A Frecciarossa train in Rome's Termini station, Source: Hans Permana, on Flickr (CC BY-NC 2.0 DEED)

Rome-Pompeii direct train will roll throughout 2024

Rome-Pompeii direct train will roll throughout 2024

The service will continue to be available every Sunday, as well as on two public holidays

Following great interest and enthusiasm, the operation of the direct train service between Rome and UNESCO World Heritage Site of Pompeii will be extended for the entire 2024. Just like now, the service will be available every Sunday to tourists wishing to combine their visit to the Eternal City with a tour of the best-preserved Ancient Roman town.

The high-speed Frecciarossa service was first inaugurated on 16 July this year by the Italian government and in these three months, it has enjoyed great interest and popularity prompting the extension. What’s more, the train journey will also be available on two Italian public holidays – 1 November and 8 December.

A high-speed day trip to the South

The service is a collaboration between Italy’s cultural ministry and the country’s railway company Trenitalia with the aim of promoting not only cultural tourism but also the sustainability of train traveling.

At first, the plan was to only provide the service once a month, but this was quickly changed following the interest. Since then, reportedly more than 3,000 people have used the service.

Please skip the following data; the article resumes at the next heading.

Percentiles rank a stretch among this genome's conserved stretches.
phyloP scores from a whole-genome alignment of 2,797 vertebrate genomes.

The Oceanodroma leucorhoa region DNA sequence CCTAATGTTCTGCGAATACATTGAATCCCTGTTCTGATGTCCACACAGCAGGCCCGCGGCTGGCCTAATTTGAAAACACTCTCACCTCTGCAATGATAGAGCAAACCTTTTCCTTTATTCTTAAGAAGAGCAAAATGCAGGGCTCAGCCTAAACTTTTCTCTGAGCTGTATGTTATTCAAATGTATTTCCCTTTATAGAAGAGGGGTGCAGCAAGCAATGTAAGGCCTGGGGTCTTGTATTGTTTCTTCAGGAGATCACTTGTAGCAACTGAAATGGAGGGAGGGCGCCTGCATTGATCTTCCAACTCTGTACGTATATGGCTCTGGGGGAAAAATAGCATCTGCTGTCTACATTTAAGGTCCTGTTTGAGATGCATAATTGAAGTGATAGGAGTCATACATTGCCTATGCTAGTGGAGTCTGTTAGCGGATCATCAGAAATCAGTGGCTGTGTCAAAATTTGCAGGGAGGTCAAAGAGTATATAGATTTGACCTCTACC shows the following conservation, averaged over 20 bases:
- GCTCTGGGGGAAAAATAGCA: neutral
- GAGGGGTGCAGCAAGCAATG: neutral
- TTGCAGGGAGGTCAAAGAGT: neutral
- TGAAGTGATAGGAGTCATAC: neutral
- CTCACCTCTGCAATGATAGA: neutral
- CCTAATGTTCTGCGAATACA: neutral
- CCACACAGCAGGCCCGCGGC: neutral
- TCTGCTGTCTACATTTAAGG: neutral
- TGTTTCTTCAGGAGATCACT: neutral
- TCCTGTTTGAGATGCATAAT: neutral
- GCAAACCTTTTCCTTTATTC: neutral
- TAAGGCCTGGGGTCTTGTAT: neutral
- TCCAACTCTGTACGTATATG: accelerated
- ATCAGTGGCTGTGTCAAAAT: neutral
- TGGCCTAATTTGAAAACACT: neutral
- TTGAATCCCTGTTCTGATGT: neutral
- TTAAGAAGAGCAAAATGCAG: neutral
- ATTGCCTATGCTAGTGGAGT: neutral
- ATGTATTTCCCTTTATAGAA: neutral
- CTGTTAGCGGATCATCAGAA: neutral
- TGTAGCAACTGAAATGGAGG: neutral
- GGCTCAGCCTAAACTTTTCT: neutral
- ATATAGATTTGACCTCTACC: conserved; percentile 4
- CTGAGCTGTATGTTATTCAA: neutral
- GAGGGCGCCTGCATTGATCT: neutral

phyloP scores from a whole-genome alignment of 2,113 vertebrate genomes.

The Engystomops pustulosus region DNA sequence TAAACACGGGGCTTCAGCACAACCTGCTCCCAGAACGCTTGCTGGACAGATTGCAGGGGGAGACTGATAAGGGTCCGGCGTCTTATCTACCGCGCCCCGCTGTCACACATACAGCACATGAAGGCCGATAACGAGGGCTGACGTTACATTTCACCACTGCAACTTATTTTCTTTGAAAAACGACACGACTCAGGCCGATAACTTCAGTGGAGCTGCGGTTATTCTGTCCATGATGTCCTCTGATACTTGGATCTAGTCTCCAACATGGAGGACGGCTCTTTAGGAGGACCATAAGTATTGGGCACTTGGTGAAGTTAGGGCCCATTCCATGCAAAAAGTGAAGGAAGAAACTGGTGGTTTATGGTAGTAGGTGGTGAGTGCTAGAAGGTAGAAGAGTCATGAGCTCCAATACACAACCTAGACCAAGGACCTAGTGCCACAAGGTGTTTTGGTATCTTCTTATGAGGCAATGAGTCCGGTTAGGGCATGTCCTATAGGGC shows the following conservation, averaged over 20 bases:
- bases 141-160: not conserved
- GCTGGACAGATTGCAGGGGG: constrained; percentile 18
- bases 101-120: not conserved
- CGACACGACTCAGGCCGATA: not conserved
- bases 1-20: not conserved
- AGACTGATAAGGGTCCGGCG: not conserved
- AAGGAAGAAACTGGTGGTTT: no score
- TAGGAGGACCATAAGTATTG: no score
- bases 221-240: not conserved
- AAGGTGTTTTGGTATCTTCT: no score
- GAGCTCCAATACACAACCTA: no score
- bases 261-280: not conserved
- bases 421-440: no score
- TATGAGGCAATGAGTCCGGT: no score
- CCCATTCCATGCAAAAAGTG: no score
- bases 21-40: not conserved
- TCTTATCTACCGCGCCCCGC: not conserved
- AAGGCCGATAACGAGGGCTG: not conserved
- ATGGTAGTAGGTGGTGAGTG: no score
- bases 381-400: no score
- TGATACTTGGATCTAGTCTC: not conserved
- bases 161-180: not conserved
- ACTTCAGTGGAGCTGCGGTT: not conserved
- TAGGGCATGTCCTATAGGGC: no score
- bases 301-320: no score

Every Sunday the Frecciarossa service leaves Roma Termini at 08:53, arriving in Pompeii at 10:40, with the return journey departing at 18:40 and arriving back in Rome at 20:55. This gives Rome visitors the perfect opportunity for a full-day getaway.

On board, passengers can watch educational videos about Pompeii and purchase entrance tickets to the site.

Pompeii is one of Italy’s most popular historical sites. It’s located south of Naples near the Vesuvius volcano and in fact owes its fame to a massive historic eruption by that volcano, which took place in 76 AD and buried the entire settlement under ash.

This was a tragic day for the local inhabitants, many of whom perished in the calamity, but it also created one of the world’s best-known archaeological monuments from Antiquity.



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